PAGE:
Whether it’s a stick figure family, a stick figure family being eaten by a Tyrannosaurus Rex, “My child is an honor roll student” or “My miniature schnauzer is smarter than your honor roll student,” people love getting cheeky with their bumper stickers. But what are the origins of these mobile signifiers?
Many credit Forest P. Gill, a silkscreen printer in Kansas City, Kansas, as the creator — it was he who realized the advertising potential of self-adhesive paper. Before stickers on car bumpers was the norm, advertisers put business names on signs, wheel covers and horsefly nets. When bumper stickers caught on, early versions promoted tourist attractions like Marine Gardens in Florida, Meramec Caverns in Missouri and Rock City Gardens in Tennessee. In the 1940s and 1950s, visitors to Rock City wound up with a “See Rock City” bumper sticker, thanks to staffers who roamed the parking lot and applied one to every car.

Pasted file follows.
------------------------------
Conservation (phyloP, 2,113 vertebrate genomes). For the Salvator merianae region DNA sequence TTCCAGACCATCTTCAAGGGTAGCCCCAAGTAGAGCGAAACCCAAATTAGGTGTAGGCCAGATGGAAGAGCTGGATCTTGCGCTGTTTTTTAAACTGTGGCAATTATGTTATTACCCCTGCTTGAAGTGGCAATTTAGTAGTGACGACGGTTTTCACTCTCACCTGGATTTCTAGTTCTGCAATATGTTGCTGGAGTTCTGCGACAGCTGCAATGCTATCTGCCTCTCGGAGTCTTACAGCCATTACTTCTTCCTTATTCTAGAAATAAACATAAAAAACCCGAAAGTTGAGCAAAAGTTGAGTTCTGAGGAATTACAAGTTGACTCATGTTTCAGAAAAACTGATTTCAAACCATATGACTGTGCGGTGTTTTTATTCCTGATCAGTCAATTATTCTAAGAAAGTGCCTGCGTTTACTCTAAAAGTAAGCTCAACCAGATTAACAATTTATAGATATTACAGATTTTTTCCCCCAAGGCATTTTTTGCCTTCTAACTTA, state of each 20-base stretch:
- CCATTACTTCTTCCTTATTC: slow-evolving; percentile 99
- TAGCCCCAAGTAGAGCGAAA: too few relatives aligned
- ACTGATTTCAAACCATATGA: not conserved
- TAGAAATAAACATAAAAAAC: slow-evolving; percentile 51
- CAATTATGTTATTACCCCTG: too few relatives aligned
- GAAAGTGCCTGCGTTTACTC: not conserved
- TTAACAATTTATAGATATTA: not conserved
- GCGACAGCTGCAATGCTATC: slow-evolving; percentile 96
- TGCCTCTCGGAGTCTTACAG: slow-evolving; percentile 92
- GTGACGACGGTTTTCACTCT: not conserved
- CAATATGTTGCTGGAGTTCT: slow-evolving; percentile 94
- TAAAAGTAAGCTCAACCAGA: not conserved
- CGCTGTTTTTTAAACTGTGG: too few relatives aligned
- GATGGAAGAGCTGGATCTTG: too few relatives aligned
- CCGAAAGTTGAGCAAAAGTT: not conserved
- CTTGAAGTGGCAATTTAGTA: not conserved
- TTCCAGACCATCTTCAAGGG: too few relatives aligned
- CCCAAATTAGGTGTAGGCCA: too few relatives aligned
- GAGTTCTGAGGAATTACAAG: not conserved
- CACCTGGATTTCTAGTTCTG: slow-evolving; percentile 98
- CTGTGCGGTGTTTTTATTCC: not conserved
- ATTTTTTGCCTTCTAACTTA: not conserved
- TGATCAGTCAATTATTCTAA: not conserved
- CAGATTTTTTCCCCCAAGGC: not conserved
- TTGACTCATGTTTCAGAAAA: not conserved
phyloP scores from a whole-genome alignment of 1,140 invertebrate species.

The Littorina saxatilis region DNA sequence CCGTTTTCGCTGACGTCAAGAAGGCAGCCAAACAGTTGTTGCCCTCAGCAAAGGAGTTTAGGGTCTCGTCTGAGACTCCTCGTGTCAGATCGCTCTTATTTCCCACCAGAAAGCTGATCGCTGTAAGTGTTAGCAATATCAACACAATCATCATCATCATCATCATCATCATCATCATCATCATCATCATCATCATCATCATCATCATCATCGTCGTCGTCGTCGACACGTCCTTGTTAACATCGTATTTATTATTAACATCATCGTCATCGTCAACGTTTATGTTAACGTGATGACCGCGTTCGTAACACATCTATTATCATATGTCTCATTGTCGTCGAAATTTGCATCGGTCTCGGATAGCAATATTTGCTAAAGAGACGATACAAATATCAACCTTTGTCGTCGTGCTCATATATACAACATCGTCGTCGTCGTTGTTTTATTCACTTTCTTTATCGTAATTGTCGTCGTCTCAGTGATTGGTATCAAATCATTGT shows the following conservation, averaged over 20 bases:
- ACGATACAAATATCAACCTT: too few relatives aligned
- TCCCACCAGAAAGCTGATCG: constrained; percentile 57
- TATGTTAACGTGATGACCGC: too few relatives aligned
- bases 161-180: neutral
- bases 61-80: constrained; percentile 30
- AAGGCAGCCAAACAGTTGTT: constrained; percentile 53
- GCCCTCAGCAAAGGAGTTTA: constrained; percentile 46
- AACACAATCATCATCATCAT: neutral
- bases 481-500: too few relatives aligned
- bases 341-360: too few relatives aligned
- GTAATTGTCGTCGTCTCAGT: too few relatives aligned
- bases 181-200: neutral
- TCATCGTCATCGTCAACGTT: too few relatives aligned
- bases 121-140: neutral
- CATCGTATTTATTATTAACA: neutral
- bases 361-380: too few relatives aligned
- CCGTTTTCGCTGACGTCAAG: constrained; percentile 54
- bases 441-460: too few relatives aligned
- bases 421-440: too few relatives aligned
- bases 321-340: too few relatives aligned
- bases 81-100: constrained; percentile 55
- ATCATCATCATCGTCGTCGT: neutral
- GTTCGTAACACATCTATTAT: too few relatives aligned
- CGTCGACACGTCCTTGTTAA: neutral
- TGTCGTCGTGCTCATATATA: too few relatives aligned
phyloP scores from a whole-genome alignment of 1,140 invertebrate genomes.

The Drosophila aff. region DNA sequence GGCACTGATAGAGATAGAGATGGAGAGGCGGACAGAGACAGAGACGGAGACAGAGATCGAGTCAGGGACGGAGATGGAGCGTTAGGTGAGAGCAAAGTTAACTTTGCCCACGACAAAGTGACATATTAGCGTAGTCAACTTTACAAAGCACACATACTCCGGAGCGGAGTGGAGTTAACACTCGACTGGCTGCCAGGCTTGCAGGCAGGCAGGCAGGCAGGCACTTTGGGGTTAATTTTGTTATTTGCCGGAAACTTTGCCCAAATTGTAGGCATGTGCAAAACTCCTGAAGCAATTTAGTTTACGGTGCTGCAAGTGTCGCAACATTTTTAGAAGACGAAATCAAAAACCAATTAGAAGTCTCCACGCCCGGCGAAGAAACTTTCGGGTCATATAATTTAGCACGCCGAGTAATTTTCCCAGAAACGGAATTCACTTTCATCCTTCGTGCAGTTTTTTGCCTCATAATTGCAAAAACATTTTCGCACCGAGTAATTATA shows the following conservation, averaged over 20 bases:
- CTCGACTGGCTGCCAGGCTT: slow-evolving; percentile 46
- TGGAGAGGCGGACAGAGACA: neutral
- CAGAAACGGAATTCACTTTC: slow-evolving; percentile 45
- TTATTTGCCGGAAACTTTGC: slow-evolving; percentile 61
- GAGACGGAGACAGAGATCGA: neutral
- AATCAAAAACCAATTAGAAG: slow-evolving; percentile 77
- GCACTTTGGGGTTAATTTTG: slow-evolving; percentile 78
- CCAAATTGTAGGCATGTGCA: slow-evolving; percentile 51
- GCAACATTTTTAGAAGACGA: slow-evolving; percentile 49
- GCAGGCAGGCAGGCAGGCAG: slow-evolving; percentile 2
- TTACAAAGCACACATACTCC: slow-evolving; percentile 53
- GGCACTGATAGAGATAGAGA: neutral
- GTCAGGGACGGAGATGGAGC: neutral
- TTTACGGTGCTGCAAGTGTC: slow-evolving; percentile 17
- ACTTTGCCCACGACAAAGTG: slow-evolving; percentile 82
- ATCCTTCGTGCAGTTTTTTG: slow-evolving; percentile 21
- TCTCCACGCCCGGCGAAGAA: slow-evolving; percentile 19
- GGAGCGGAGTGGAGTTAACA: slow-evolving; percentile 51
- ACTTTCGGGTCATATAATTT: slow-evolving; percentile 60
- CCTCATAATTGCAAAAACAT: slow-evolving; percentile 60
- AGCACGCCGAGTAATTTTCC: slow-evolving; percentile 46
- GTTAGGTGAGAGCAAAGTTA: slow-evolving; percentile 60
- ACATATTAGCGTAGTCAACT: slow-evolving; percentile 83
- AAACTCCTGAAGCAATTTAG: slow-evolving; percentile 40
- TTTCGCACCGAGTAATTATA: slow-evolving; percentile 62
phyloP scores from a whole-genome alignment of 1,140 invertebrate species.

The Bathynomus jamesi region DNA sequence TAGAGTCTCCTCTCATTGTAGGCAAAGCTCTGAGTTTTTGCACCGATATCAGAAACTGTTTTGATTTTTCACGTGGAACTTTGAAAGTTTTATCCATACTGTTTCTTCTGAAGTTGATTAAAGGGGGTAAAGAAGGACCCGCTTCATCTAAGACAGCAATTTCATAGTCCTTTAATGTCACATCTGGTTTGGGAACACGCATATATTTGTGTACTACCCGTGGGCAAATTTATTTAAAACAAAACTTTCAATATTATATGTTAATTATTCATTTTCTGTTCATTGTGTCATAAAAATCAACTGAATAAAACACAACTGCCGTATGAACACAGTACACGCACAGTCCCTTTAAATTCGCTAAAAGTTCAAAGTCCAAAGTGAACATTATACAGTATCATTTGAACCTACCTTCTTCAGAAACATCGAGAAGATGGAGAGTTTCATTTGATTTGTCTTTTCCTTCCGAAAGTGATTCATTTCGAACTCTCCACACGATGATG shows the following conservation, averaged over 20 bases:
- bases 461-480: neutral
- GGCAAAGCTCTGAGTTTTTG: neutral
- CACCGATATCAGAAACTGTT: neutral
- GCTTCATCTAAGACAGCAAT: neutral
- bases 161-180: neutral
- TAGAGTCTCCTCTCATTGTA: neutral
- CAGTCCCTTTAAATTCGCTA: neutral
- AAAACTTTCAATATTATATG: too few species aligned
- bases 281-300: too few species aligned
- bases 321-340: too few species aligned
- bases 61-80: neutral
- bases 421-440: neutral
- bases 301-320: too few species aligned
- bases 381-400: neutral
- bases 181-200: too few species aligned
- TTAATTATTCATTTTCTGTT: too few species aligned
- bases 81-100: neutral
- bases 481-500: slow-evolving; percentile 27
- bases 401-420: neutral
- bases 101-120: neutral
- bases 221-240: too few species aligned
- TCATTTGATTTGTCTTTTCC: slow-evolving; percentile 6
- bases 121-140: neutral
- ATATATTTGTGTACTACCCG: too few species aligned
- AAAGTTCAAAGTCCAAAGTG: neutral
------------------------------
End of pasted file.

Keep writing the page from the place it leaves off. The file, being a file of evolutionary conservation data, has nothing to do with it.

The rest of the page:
The first known presidential campaign sticker appeared in 1952’s race between Dwight Eisenhower and Adlai Stevenson. No matter what message drivers are sending, one commonality seems prevalent: road rage. Colorado State University social psychologist William Szlemko found a link between aggressive driving and the number of stickers on the person’s car, regardless of the messages displayed.
Kasia Pawlowska loves words. A native of Poland, Kasia moved to the States when she was seven. The San Francisco State University creative writing graduate went on to write for publications like the San Francisco Bay Guardian and KQED Arts among others prior to joining the Marin Magazine staff. Topics Kasia has covered include travel, trends, mushroom hunting, an award-winning series on social media addiction and loads of other random things. When she’s not busy blogging or researching and writing articles, she’s either at home writing postcards and reading or going to shows. Recently, Kasia has been trying to branch out and diversify, ie: use different emojis. Her quest for the perfect chip is never-ending.